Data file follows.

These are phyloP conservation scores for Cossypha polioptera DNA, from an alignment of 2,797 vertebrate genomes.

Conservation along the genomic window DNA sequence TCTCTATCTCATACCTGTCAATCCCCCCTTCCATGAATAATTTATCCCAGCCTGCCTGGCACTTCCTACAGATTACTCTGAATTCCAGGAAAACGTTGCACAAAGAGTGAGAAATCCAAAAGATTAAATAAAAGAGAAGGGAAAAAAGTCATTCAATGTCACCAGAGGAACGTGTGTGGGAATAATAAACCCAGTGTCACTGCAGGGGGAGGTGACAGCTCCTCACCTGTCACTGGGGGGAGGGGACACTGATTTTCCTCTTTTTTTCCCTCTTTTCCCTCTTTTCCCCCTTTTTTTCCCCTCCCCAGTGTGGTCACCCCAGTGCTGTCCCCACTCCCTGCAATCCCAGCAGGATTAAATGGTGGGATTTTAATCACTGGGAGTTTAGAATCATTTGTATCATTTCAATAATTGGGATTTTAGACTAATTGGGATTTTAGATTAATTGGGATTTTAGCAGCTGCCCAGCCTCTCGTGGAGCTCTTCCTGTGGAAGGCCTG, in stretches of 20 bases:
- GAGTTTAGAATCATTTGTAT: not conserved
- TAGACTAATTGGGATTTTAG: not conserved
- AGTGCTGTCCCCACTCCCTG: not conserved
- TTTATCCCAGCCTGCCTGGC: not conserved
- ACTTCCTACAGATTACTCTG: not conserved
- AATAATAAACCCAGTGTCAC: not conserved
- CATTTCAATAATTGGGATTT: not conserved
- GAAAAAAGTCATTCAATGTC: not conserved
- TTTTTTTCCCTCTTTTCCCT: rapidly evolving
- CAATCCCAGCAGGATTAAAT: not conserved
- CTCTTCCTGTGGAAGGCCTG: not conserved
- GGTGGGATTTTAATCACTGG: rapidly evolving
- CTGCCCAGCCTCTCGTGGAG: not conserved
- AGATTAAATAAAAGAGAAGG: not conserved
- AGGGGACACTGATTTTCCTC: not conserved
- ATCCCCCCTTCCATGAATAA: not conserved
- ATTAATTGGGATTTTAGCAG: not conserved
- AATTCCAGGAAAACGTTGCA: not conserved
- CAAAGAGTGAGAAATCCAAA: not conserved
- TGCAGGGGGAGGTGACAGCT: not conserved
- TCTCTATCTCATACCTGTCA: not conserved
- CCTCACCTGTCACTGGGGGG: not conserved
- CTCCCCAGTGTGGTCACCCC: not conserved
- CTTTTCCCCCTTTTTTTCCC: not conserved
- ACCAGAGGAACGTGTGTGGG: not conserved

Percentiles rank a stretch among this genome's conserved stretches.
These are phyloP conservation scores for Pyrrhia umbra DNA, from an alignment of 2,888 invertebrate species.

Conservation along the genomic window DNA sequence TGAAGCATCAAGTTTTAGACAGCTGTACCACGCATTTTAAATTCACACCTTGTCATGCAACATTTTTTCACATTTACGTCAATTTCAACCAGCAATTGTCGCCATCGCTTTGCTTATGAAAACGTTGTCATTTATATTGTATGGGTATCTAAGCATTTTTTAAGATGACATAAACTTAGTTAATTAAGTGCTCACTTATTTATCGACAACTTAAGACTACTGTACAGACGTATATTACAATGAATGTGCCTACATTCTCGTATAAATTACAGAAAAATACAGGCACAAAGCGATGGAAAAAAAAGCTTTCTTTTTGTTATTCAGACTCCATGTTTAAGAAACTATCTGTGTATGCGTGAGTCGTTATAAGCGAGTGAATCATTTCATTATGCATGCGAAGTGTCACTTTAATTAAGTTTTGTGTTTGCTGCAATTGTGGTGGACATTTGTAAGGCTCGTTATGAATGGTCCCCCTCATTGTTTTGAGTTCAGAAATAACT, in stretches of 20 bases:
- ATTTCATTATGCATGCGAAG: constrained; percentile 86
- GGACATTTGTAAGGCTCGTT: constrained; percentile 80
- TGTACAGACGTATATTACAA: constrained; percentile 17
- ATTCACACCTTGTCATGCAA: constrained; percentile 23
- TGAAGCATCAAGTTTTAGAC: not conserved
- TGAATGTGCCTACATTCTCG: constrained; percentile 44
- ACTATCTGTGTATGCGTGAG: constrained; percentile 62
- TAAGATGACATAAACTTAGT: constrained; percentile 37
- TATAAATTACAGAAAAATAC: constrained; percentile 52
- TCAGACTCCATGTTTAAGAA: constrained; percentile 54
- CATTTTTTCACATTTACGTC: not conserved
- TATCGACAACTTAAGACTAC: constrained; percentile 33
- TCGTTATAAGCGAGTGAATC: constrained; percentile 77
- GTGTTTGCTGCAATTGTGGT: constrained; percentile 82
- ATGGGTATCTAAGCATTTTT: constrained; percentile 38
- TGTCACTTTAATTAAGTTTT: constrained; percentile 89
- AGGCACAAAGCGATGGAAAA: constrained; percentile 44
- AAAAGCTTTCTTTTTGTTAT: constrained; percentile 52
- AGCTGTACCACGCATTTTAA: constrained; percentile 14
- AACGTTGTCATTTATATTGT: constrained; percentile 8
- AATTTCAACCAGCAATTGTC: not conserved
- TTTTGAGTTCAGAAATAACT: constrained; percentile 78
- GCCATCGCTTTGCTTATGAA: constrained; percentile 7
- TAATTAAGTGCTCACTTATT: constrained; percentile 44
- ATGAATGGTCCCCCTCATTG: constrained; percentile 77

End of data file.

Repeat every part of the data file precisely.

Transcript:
These are phyloP conservation scores for Cossypha polioptera DNA, from an alignment of 2,797 vertebrate genomes.

Conservation along the genomic window DNA sequence TCTCTATCTCATACCTGTCAATCCCCCCTTCCATGAATAATTTATCCCAGCCTGCCTGGCACTTCCTACAGATTACTCTGAATTCCAGGAAAACGTTGCACAAAGAGTGAGAAATCCAAAAGATTAAATAAAAGAGAAGGGAAAAAAGTCATTCAATGTCACCAGAGGAACGTGTGTGGGAATAATAAACCCAGTGTCACTGCAGGGGGAGGTGACAGCTCCTCACCTGTCACTGGGGGGAGGGGACACTGATTTTCCTCTTTTTTTCCCTCTTTTCCCTCTTTTCCCCCTTTTTTTCCCCTCCCCAGTGTGGTCACCCCAGTGCTGTCCCCACTCCCTGCAATCCCAGCAGGATTAAATGGTGGGATTTTAATCACTGGGAGTTTAGAATCATTTGTATCATTTCAATAATTGGGATTTTAGACTAATTGGGATTTTAGATTAATTGGGATTTTAGCAGCTGCCCAGCCTCTCGTGGAGCTCTTCCTGTGGAAGGCCTG, in stretches of 20 bases:
- GAGTTTAGAATCATTTGTAT: not conserved
- TAGACTAATTGGGATTTTAG: not conserved
- AGTGCTGTCCCCACTCCCTG: not conserved
- TTTATCCCAGCCTGCCTGGC: not conserved
- ACTTCCTACAGATTACTCTG: not conserved
- AATAATAAACCCAGTGTCAC: not conserved
- CATTTCAATAATTGGGATTT: not conserved
- GAAAAAAGTCATTCAATGTC: not conserved
- TTTTTTTCCCTCTTTTCCCT: rapidly evolving
- CAATCCCAGCAGGATTAAAT: not conserved
- CTCTTCCTGTGGAAGGCCTG: not conserved
- GGTGGGATTTTAATCACTGG: rapidly evolving
- CTGCCCAGCCTCTCGTGGAG: not conserved
- AGATTAAATAAAAGAGAAGG: not conserved
- AGGGGACACTGATTTTCCTC: not conserved
- ATCCCCCCTTCCATGAATAA: not conserved
- ATTAATTGGGATTTTAGCAG: not conserved
- AATTCCAGGAAAACGTTGCA: not conserved
- CAAAGAGTGAGAAATCCAAA: not conserved
- TGCAGGGGGAGGTGACAGCT: not conserved
- TCTCTATCTCATACCTGTCA: not conserved
- CCTCACCTGTCACTGGGGGG: not conserved
- CTCCCCAGTGTGGTCACCCC: not conserved
- CTTTTCCCCCTTTTTTTCCC: not conserved
- ACCAGAGGAACGTGTGTGGG: not conserved

Percentiles rank a stretch among this genome's conserved stretches.
These are phyloP conservation scores for Pyrrhia umbra DNA, from an alignment of 2,888 invertebrate species.

Conservation along the genomic window DNA sequence TGAAGCATCAAGTTTTAGACAGCTGTACCACGCATTTTAAATTCACACCTTGTCATGCAACATTTTTTCACATTTACGTCAATTTCAACCAGCAATTGTCGCCATCGCTTTGCTTATGAAAACGTTGTCATTTATATTGTATGGGTATCTAAGCATTTTTTAAGATGACATAAACTTAGTTAATTAAGTGCTCACTTATTTATCGACAACTTAAGACTACTGTACAGACGTATATTACAATGAATGTGCCTACATTCTCGTATAAATTACAGAAAAATACAGGCACAAAGCGATGGAAAAAAAAGCTTTCTTTTTGTTATTCAGACTCCATGTTTAAGAAACTATCTGTGTATGCGTGAGTCGTTATAAGCGAGTGAATCATTTCATTATGCATGCGAAGTGTCACTTTAATTAAGTTTTGTGTTTGCTGCAATTGTGGTGGACATTTGTAAGGCTCGTTATGAATGGTCCCCCTCATTGTTTTGAGTTCAGAAATAACT, in stretches of 20 bases:
- ATTTCATTATGCATGCGAAG: constrained; percentile 86
- GGACATTTGTAAGGCTCGTT: constrained; percentile 80
- TGTACAGACGTATATTACAA: constrained; percentile 17
- ATTCACACCTTGTCATGCAA: constrained; percentile 23
- TGAAGCATCAAGTTTTAGAC: not conserved
- TGAATGTGCCTACATTCTCG: constrained; percentile 44
- ACTATCTGTGTATGCGTGAG: constrained; percentile 62
- TAAGATGACATAAACTTAGT: constrained; percentile 37
- TATAAATTACAGAAAAATAC: constrained; percentile 52
- TCAGACTCCATGTTTAAGAA: constrained; percentile 54
- CATTTTTTCACATTTACGTC: not conserved
- TATCGACAACTTAAGACTAC: constrained; percentile 33
- TCGTTATAAGCGAGTGAATC: constrained; percentile 77
- GTGTTTGCTGCAATTGTGGT: constrained; percentile 82
- ATGGGTATCTAAGCATTTTT: constrained; percentile 38
- TGTCACTTTAATTAAGTTTT: constrained; percentile 89
- AGGCACAAAGCGATGGAAAA: constrained; percentile 44
- AAAAGCTTTCTTTTTGTTAT: constrained; percentile 52
- AGCTGTACCACGCATTTTAA: constrained; percentile 14
- AACGTTGTCATTTATATTGT: constrained; percentile 8
- AATTTCAACCAGCAATTGTC: not conserved
- TTTTGAGTTCAGAAATAACT: constrained; percentile 78
- GCCATCGCTTTGCTTATGAA: constrained; percentile 7
- TAATTAAGTGCTCACTTATT: constrained; percentile 44
- ATGAATGGTCCCCCTCATTG: constrained; percentile 77